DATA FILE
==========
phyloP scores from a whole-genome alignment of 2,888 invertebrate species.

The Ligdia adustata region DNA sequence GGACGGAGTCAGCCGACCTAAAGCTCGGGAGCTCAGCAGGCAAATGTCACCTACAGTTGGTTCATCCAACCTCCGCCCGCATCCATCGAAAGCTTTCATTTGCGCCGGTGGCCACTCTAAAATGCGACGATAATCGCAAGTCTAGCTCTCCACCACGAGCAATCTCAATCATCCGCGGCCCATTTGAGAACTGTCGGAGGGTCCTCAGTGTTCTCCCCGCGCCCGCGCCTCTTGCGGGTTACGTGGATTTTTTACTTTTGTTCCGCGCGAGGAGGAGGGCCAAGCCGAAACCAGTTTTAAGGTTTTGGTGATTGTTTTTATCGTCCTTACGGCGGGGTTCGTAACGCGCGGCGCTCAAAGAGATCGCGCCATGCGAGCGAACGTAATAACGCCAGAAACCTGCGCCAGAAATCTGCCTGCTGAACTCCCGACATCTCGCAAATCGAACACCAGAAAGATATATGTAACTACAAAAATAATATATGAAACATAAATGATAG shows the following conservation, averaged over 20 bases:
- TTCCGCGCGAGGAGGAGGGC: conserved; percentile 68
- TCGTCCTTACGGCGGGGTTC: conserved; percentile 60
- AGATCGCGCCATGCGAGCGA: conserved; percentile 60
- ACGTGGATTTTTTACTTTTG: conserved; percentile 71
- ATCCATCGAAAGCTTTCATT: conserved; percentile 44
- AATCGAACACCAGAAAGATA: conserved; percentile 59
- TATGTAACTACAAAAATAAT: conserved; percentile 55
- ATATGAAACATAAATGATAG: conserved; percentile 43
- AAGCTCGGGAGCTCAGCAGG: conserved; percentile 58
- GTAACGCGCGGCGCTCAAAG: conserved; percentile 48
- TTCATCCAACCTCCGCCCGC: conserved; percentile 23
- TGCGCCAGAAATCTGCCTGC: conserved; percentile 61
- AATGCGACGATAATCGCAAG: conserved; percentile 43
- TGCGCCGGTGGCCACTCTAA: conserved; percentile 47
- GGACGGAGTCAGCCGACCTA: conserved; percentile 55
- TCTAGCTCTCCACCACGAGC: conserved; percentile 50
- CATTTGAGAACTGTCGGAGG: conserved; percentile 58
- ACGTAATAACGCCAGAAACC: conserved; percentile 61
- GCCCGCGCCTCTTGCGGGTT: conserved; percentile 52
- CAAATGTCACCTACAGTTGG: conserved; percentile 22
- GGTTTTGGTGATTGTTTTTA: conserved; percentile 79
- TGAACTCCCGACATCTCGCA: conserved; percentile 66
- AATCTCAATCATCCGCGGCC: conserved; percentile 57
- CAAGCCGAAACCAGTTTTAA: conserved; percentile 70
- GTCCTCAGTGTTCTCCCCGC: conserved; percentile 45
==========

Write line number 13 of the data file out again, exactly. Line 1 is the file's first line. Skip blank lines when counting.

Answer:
- TTCATCCAACCTCCGCCCGC: conserved; percentile 23